Domestic abuse statistics:
- Will affect 1 in 4 women and 1 in 6 men in their lifetime.
- Leads to, on average, two women being murdered each week and 30 men per year.
- Accounts for 16% of all violent crime (Source: Crime in England and Wales 15/16 report), however it is still the violent crime least likely to be reported to the police
- Has more repeat victims than any other crime (on average there will have been 35 assaults before a victim calls the police)
- Is the single most quoted reason for becoming homeless (Shelter, 2016)
- In 2016 the Forced Marriage Unit responded to 1735 reports of possible Forced Marriages
Also known as spousal abuse, occurs when one person in an intimate relationship or marriage tries to dominate and control the other person. Domestic abuse that includes physical violence is called domestic violence.
Domestic abuse can include:
- Sexual abuse and rape (including within a relationship)
- Punching, kicking, cutting, hitting with an object
- Withholding money or preventing someone from earning money
- Taking control over aspects of someone’s everyday life, which can include where they go and what they wear
- Not letting someone leave the house
- Reading emails, text messages or letters
- Threatening to kill or harm them, a partner, another family member or pet.
Domestic violence and abuse are used for one purpose and one purpose only: to gain and maintain total control over you. An abuser doesn’t “play fair.” Abusers use fear, guilt, shame, and intimidation to wear you down and keep you under his or her thumb. Your abuser may also threaten you, hurt you, or hurt those around you.
Domestic violence and abuse does not discriminate; it happens among heterosexual couples and in same-sex partnerships. It occurs within all age ranges, ethnic backgrounds, and economic levels. And while women are more commonly victimised, men are also abused—especially verbally and emotionally, although sometimes even physically as well. The bottom line is that abusive behaviour is never acceptable, whether it’s coming from a man, a woman, a teenager, or an older adult. You deserve to feel valued, respected, and safe.
How domestic abuse affects children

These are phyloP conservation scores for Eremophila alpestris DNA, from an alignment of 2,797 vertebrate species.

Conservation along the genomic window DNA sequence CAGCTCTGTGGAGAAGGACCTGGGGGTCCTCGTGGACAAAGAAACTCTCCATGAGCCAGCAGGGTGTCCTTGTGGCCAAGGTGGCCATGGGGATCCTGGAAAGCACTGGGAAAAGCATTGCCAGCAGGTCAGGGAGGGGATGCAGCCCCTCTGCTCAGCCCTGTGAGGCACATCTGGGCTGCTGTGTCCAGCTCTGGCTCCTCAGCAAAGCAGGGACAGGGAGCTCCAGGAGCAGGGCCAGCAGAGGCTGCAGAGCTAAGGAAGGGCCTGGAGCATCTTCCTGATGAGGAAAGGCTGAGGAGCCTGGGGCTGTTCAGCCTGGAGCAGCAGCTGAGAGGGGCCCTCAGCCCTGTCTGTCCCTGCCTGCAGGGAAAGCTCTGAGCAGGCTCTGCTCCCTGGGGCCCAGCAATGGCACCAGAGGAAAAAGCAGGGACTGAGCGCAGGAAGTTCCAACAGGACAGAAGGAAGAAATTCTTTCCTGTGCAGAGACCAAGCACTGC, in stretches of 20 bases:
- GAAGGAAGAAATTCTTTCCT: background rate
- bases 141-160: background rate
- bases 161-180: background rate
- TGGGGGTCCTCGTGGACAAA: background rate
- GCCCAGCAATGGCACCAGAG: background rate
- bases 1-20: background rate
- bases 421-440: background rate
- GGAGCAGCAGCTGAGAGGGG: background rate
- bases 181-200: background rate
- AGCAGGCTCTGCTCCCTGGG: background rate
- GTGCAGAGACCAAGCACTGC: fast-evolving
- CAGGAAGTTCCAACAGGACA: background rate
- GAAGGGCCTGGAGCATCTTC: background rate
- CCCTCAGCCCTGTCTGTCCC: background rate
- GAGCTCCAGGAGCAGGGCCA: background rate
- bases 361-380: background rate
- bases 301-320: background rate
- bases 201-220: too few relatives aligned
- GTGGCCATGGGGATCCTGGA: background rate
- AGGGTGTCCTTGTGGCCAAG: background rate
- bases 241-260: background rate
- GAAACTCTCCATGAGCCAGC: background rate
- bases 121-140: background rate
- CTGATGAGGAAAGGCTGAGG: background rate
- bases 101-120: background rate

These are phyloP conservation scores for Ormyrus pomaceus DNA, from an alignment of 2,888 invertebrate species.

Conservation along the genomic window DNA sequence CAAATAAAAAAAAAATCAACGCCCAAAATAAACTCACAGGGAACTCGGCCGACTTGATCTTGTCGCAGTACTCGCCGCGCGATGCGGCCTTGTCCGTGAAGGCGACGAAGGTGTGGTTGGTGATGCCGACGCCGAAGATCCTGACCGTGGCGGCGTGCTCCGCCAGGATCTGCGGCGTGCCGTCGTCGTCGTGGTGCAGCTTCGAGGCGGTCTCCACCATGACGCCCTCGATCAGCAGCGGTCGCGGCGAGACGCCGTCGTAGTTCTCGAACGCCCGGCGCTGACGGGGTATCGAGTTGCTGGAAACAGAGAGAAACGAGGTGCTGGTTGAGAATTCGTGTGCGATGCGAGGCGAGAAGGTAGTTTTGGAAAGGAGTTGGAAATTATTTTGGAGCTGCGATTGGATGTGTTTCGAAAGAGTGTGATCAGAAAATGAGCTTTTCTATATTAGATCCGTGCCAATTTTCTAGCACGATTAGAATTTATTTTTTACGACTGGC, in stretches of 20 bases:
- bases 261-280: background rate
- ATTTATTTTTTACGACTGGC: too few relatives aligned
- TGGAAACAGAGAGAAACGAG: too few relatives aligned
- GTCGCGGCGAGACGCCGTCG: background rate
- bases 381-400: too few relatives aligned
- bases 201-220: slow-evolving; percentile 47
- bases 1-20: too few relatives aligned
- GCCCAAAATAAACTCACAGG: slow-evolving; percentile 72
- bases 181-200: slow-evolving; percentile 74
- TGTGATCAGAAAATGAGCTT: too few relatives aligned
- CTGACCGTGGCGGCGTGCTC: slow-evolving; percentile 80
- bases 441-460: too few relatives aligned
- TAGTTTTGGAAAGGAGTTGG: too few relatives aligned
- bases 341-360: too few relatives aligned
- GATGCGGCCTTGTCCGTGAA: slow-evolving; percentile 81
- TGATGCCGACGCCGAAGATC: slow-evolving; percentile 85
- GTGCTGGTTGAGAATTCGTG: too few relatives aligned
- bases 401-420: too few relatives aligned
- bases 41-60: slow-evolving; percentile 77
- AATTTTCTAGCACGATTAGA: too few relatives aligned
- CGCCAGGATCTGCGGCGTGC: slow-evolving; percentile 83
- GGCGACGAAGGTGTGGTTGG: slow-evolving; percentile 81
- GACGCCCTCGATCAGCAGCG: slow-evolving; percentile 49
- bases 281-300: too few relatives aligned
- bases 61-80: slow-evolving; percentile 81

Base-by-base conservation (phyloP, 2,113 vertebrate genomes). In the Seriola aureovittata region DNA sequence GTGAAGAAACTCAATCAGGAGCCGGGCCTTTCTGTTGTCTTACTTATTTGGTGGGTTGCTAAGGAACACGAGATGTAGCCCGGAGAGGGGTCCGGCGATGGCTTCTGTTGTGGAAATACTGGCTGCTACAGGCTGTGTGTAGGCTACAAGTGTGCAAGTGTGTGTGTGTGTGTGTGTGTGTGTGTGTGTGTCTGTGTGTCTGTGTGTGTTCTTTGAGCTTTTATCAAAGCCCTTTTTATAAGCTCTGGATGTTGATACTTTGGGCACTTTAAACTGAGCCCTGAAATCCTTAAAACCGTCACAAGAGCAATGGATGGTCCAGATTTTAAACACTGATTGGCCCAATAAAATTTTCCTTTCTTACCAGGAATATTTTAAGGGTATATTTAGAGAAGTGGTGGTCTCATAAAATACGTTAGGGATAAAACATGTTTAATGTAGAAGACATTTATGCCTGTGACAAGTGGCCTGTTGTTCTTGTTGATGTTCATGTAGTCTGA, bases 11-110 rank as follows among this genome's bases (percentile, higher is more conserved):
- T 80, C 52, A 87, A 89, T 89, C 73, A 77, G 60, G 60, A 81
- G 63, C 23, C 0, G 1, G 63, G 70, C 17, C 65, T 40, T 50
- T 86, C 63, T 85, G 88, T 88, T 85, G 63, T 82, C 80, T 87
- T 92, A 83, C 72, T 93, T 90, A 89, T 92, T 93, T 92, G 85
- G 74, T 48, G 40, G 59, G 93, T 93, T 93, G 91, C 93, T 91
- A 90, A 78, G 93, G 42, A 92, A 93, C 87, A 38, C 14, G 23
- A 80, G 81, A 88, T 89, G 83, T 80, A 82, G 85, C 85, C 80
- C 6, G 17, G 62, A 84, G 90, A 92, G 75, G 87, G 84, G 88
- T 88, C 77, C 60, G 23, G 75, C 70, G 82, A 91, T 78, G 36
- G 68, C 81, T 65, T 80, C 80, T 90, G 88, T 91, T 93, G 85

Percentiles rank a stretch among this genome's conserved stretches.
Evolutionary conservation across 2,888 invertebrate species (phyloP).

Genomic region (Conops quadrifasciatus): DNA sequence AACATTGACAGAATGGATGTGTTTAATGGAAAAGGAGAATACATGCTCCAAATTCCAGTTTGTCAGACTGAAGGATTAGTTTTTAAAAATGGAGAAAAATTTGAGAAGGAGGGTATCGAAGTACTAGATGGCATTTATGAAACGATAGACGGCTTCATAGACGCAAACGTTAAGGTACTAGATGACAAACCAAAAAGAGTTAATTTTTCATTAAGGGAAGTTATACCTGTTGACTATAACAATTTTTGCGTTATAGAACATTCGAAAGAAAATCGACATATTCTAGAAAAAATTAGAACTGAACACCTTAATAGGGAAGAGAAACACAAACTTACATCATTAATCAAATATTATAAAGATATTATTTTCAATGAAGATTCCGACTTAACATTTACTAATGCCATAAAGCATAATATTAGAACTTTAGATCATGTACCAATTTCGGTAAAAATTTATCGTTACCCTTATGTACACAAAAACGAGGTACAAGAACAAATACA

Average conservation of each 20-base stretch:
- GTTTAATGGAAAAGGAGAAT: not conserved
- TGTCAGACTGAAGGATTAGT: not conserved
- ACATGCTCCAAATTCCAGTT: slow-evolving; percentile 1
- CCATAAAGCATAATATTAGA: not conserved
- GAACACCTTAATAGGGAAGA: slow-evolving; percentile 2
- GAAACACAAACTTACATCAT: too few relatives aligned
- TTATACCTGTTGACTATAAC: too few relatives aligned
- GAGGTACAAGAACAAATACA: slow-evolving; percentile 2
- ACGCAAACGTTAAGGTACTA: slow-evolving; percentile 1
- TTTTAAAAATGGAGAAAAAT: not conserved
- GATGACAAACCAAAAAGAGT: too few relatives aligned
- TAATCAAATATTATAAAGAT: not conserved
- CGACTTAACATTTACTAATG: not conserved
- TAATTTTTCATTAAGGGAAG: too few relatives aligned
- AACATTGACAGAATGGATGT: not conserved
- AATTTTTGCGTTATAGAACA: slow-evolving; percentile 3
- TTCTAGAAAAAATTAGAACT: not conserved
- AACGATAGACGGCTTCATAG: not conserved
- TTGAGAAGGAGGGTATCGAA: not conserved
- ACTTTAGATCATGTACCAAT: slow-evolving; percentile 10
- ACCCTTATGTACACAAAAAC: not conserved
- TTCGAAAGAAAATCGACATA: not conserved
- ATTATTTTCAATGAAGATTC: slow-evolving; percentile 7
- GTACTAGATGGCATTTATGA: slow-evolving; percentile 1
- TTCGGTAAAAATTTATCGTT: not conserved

Mums or dads who suffer domestic abuse don’t always realise how it affects their child. They might think that because their child doesn’t see what’s happening that they’re not affected. But we know that living in a home where domestic abuse takes place can be really harmful for a child.
It can have a very serious impact on a child’s behaviour and wellbeing, even if they’re not directly harmed themselves. Children witnessing domestic abuse is recognised as ‘significant harm’ in law.
Domestic abuse can also be a sign that children are suffering another type of abuse or neglect. The effects can last into adulthood. But, once they’re in a safer and more stable environment, most children are able to recover from the effects of witnessing domestic abuse.
Support a friend or family member experiencing domestic violence
If you know or suspect that a family member, friend or work colleague is experiencing domestic violence, it may be difficult to know what to do. It can be very upsetting that someone is hurting a person you care about. Your first instinct may be to want to protect your friend or family member but intervening can be dangerous for both you and them. Of course, this does not mean you should ignore it. There are things you can do to help make her and any children safer. If you should witness an assault, you can call the police on 999. There are useful contact below, where you can access help and support.
A new domestic violence law came into effect on 29 December 2015, which recognises for the first time that abuse is a complex and sustained pattern of behaviour intended to create fear. The coercive control offence, which carries a maximum penalty of five years’ imprisonment and a fine, can be invoked if a victim suffers serious alarm or distress that impacts on their day-to-day activities, or if they fear violence will be used on at least two occasions. The law change comes in the same month as a report by the police inspectorate which found that the number of reported crimes associated with domestic abuse increased by 31% in 18 months.
What they do
National Domestic Violence helpline
Telephone: 0808 200 0247 (24 hours)
(you will receive a response within 3 working days)
The National Domestic Violence Helpline is a freephone 24 hour helpline which provides advice and support to women and can refer them to emergency accommodation.
Telephone: 0808 200 0247 (24 hours)
This national helpline offers advice and support to women experiencing domestic violence. Refuge provides safe, emergency accommodation through a network of refuges throughout the UK. It also provides culturally-specific services for women from different minority ethnic communities and cultures. Their website has links to specialist organisations, including specialist organisations for refugees. It includes some information for men who are either being abused or who are abusers.
Men’s Advice Line
Helpline: 0808 801 0327 (The helpline is open Monday to Friday, 10am to 1pm and 2pm to 5pm)
The Men’s Advice Line is a confidential helpline for all men experiencing domestic violence domestic violence by a current or ex-partner. This includes all men, in heterosexual or same-sex relationships. They provide emotional support and practical advice, and can give you details of specialist services that can give you advice on legal, housing, child contact, mental health and other issues.